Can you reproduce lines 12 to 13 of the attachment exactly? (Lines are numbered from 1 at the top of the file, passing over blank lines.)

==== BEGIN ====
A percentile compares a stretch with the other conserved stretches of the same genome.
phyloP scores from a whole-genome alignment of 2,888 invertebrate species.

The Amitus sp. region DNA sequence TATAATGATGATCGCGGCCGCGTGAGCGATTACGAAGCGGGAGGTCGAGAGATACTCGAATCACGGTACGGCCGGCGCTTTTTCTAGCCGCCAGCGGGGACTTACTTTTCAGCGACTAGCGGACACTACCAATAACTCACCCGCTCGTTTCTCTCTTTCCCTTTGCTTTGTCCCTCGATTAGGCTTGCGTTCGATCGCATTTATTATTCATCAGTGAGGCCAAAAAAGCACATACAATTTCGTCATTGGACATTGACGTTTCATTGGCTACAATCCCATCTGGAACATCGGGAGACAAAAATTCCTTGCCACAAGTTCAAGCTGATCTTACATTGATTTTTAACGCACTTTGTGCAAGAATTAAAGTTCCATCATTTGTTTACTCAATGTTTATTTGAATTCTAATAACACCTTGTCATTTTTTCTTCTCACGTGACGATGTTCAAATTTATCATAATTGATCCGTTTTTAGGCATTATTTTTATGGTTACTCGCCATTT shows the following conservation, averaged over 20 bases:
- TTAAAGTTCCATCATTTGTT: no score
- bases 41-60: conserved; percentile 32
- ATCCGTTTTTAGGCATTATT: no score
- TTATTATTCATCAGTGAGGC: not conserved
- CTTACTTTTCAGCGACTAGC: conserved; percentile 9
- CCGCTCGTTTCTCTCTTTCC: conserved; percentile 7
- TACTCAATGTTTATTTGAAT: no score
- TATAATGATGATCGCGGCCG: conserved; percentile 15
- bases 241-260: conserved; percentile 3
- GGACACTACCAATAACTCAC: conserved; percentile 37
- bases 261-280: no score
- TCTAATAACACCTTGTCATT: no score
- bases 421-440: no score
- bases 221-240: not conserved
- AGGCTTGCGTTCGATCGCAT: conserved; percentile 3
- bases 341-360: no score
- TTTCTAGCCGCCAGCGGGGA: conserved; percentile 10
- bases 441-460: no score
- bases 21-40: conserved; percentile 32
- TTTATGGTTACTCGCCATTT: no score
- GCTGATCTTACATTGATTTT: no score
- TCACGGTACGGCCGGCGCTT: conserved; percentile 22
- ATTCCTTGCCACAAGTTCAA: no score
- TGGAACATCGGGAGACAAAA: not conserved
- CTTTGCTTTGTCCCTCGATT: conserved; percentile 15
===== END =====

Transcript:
- bases 241-260: conserved; percentile 3
- GGACACTACCAATAACTCAC: conserved; percentile 37